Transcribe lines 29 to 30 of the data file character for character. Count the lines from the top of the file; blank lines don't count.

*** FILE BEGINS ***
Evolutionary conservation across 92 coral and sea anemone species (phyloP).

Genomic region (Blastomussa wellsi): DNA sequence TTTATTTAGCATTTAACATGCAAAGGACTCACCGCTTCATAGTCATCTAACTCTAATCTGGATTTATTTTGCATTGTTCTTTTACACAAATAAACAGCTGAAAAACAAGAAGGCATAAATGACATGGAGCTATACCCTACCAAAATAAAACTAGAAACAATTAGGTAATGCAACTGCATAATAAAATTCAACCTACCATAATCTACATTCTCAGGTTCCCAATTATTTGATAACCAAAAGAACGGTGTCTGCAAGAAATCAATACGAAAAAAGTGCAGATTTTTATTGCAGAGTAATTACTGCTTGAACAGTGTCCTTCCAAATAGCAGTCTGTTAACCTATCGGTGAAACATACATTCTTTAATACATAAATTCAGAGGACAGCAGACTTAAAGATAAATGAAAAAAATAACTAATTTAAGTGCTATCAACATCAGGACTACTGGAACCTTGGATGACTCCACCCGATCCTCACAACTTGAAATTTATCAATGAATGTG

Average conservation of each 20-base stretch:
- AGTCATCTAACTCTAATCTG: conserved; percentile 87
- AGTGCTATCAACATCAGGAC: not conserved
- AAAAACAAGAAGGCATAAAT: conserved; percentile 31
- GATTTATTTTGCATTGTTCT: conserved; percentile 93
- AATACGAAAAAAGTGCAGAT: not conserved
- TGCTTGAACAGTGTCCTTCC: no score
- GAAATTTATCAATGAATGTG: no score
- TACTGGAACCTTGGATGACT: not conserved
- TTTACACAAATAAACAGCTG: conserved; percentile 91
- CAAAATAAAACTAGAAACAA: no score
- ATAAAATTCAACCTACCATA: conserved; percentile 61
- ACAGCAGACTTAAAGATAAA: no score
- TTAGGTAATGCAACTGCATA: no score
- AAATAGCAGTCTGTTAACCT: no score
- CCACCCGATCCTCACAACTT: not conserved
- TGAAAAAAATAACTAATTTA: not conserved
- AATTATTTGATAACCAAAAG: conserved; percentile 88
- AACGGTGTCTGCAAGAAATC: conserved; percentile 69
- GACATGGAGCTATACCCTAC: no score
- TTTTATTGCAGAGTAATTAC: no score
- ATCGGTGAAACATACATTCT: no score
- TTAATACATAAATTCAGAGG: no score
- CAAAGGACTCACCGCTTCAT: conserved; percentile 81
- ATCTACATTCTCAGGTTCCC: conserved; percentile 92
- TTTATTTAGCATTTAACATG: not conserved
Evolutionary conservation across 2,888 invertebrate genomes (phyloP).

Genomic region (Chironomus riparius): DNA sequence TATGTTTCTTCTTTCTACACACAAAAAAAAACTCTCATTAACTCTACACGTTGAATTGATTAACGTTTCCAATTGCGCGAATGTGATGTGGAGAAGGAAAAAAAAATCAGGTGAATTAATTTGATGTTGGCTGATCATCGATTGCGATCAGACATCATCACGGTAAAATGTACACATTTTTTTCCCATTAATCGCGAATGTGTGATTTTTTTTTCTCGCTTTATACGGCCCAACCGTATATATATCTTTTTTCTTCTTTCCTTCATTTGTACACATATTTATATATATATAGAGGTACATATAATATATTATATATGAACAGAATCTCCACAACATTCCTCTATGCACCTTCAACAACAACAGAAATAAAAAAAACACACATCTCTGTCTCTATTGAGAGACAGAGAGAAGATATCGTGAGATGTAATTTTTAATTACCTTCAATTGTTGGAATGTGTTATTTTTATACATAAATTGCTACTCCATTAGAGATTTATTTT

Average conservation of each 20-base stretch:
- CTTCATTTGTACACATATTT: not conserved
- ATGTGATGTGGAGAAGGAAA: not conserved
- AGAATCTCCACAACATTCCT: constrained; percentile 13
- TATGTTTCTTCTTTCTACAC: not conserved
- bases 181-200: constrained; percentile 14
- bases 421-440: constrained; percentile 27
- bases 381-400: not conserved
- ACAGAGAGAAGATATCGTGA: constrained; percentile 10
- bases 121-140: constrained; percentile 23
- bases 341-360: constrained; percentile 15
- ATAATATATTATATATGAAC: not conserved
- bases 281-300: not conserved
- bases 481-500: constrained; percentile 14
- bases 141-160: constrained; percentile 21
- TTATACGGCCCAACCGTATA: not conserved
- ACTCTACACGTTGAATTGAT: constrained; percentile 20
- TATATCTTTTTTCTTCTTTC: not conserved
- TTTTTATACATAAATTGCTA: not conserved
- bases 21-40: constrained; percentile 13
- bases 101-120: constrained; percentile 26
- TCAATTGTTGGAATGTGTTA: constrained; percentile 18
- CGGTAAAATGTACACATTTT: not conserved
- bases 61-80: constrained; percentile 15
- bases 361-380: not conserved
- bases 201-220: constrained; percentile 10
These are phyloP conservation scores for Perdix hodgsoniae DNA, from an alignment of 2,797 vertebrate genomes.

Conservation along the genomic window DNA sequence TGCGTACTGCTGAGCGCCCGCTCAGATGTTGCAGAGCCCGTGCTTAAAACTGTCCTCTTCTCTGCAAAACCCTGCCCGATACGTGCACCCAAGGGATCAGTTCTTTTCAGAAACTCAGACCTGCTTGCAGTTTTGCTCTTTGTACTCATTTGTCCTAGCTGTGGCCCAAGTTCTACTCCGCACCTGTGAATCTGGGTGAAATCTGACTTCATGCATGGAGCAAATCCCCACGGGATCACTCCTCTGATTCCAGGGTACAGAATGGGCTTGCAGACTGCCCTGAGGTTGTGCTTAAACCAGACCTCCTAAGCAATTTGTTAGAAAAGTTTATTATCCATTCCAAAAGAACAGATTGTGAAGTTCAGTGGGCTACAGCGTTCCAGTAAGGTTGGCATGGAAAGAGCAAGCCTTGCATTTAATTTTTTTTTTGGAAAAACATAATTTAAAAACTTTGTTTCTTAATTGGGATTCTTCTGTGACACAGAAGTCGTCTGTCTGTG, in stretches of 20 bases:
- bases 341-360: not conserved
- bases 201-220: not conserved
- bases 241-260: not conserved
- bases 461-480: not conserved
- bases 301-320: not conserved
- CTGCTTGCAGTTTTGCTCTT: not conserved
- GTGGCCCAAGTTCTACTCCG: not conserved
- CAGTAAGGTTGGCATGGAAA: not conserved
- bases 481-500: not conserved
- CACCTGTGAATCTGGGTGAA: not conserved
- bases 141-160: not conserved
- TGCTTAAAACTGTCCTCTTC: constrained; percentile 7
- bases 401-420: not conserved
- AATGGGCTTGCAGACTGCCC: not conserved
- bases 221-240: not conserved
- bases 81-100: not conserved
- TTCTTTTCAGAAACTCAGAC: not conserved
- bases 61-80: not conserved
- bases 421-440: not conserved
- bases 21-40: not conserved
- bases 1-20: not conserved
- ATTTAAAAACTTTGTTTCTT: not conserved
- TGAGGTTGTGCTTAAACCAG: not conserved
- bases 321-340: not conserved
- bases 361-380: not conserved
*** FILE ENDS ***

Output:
Evolutionary conservation across 2,888 invertebrate genomes (phyloP).

Genomic region (Chironomus riparius): DNA sequence TATGTTTCTTCTTTCTACACACAAAAAAAAACTCTCATTAACTCTACACGTTGAATTGATTAACGTTTCCAATTGCGCGAATGTGATGTGGAGAAGGAAAAAAAAATCAGGTGAATTAATTTGATGTTGGCTGATCATCGATTGCGATCAGACATCATCACGGTAAAATGTACACATTTTTTTCCCATTAATCGCGAATGTGTGATTTTTTTTTCTCGCTTTATACGGCCCAACCGTATATATATCTTTTTTCTTCTTTCCTTCATTTGTACACATATTTATATATATATAGAGGTACATATAATATATTATATATGAACAGAATCTCCACAACATTCCTCTATGCACCTTCAACAACAACAGAAATAAAAAAAACACACATCTCTGTCTCTATTGAGAGACAGAGAGAAGATATCGTGAGATGTAATTTTTAATTACCTTCAATTGTTGGAATGTGTTATTTTTATACATAAATTGCTACTCCATTAGAGATTTATTTT